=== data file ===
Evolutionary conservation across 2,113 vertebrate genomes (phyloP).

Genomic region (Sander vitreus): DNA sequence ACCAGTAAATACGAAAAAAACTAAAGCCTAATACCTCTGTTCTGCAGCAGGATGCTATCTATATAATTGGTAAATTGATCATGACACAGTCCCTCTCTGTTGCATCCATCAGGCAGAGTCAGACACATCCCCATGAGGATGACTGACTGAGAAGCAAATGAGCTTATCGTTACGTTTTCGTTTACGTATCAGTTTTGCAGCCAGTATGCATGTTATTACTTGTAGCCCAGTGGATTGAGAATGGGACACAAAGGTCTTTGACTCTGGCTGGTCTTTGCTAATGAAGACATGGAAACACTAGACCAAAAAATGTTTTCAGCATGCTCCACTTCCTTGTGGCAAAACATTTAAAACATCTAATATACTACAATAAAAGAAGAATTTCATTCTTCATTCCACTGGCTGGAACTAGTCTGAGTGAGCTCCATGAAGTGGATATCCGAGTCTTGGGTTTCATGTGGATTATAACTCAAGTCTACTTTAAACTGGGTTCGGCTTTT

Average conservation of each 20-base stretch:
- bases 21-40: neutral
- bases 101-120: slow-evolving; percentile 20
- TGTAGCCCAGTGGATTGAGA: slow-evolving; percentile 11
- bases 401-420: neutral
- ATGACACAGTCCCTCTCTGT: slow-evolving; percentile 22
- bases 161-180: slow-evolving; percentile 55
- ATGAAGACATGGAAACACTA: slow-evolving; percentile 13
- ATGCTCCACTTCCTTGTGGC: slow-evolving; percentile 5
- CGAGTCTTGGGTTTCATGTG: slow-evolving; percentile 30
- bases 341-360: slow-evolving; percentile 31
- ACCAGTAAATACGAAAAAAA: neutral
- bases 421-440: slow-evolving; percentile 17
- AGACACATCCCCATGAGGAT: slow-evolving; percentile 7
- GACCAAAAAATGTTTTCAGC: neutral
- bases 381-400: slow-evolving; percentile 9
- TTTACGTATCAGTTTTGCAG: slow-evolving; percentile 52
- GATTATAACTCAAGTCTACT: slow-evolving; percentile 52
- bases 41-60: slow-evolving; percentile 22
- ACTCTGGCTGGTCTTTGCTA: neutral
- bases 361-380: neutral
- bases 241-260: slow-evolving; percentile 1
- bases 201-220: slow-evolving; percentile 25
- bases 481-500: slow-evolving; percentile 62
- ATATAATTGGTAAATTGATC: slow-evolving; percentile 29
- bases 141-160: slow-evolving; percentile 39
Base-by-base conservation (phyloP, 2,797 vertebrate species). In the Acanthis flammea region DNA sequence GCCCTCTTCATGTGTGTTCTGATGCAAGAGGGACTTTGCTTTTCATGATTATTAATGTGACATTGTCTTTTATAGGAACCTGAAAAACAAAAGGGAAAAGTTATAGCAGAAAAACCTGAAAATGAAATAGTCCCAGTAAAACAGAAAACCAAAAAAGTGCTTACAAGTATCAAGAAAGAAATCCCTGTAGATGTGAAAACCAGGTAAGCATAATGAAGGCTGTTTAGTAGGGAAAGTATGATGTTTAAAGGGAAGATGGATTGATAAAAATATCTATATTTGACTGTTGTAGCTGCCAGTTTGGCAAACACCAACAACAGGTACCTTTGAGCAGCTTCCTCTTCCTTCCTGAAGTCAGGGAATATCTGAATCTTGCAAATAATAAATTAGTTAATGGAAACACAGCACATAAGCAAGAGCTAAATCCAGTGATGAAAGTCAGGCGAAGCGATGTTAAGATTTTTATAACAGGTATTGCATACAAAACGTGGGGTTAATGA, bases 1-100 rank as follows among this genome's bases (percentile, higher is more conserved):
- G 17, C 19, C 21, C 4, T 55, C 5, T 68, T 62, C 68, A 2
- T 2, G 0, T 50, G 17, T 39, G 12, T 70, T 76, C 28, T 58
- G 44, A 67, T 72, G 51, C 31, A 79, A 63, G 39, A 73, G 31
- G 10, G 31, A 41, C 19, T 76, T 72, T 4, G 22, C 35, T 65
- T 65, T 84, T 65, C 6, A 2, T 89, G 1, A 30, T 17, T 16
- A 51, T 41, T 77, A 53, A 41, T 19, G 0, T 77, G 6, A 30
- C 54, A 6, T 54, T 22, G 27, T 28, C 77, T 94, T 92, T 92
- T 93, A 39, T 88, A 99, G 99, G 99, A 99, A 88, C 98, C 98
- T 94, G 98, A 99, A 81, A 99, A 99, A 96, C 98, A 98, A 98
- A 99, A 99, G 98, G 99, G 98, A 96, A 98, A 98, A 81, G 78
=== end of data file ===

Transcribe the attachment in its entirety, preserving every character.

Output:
Evolutionary conservation across 2,113 vertebrate genomes (phyloP).

Genomic region (Sander vitreus): DNA sequence ACCAGTAAATACGAAAAAAACTAAAGCCTAATACCTCTGTTCTGCAGCAGGATGCTATCTATATAATTGGTAAATTGATCATGACACAGTCCCTCTCTGTTGCATCCATCAGGCAGAGTCAGACACATCCCCATGAGGATGACTGACTGAGAAGCAAATGAGCTTATCGTTACGTTTTCGTTTACGTATCAGTTTTGCAGCCAGTATGCATGTTATTACTTGTAGCCCAGTGGATTGAGAATGGGACACAAAGGTCTTTGACTCTGGCTGGTCTTTGCTAATGAAGACATGGAAACACTAGACCAAAAAATGTTTTCAGCATGCTCCACTTCCTTGTGGCAAAACATTTAAAACATCTAATATACTACAATAAAAGAAGAATTTCATTCTTCATTCCACTGGCTGGAACTAGTCTGAGTGAGCTCCATGAAGTGGATATCCGAGTCTTGGGTTTCATGTGGATTATAACTCAAGTCTACTTTAAACTGGGTTCGGCTTTT

Average conservation of each 20-base stretch:
- bases 21-40: neutral
- bases 101-120: slow-evolving; percentile 20
- TGTAGCCCAGTGGATTGAGA: slow-evolving; percentile 11
- bases 401-420: neutral
- ATGACACAGTCCCTCTCTGT: slow-evolving; percentile 22
- bases 161-180: slow-evolving; percentile 55
- ATGAAGACATGGAAACACTA: slow-evolving; percentile 13
- ATGCTCCACTTCCTTGTGGC: slow-evolving; percentile 5
- CGAGTCTTGGGTTTCATGTG: slow-evolving; percentile 30
- bases 341-360: slow-evolving; percentile 31
- ACCAGTAAATACGAAAAAAA: neutral
- bases 421-440: slow-evolving; percentile 17
- AGACACATCCCCATGAGGAT: slow-evolving; percentile 7
- GACCAAAAAATGTTTTCAGC: neutral
- bases 381-400: slow-evolving; percentile 9
- TTTACGTATCAGTTTTGCAG: slow-evolving; percentile 52
- GATTATAACTCAAGTCTACT: slow-evolving; percentile 52
- bases 41-60: slow-evolving; percentile 22
- ACTCTGGCTGGTCTTTGCTA: neutral
- bases 361-380: neutral
- bases 241-260: slow-evolving; percentile 1
- bases 201-220: slow-evolving; percentile 25
- bases 481-500: slow-evolving; percentile 62
- ATATAATTGGTAAATTGATC: slow-evolving; percentile 29
- bases 141-160: slow-evolving; percentile 39
Base-by-base conservation (phyloP, 2,797 vertebrate species). In the Acanthis flammea region DNA sequence GCCCTCTTCATGTGTGTTCTGATGCAAGAGGGACTTTGCTTTTCATGATTATTAATGTGACATTGTCTTTTATAGGAACCTGAAAAACAAAAGGGAAAAGTTATAGCAGAAAAACCTGAAAATGAAATAGTCCCAGTAAAACAGAAAACCAAAAAAGTGCTTACAAGTATCAAGAAAGAAATCCCTGTAGATGTGAAAACCAGGTAAGCATAATGAAGGCTGTTTAGTAGGGAAAGTATGATGTTTAAAGGGAAGATGGATTGATAAAAATATCTATATTTGACTGTTGTAGCTGCCAGTTTGGCAAACACCAACAACAGGTACCTTTGAGCAGCTTCCTCTTCCTTCCTGAAGTCAGGGAATATCTGAATCTTGCAAATAATAAATTAGTTAATGGAAACACAGCACATAAGCAAGAGCTAAATCCAGTGATGAAAGTCAGGCGAAGCGATGTTAAGATTTTTATAACAGGTATTGCATACAAAACGTGGGGTTAATGA, bases 1-100 rank as follows among this genome's bases (percentile, higher is more conserved):
- G 17, C 19, C 21, C 4, T 55, C 5, T 68, T 62, C 68, A 2
- T 2, G 0, T 50, G 17, T 39, G 12, T 70, T 76, C 28, T 58
- G 44, A 67, T 72, G 51, C 31, A 79, A 63, G 39, A 73, G 31
- G 10, G 31, A 41, C 19, T 76, T 72, T 4, G 22, C 35, T 65
- T 65, T 84, T 65, C 6, A 2, T 89, G 1, A 30, T 17, T 16
- A 51, T 41, T 77, A 53, A 41, T 19, G 0, T 77, G 6, A 30
- C 54, A 6, T 54, T 22, G 27, T 28, C 77, T 94, T 92, T 92
- T 93, A 39, T 88, A 99, G 99, G 99, A 99, A 88, C 98, C 98
- T 94, G 98, A 99, A 81, A 99, A 99, A 96, C 98, A 98, A 98
- A 99, A 99, G 98, G 99, G 98, A 96, A 98, A 98, A 81, G 78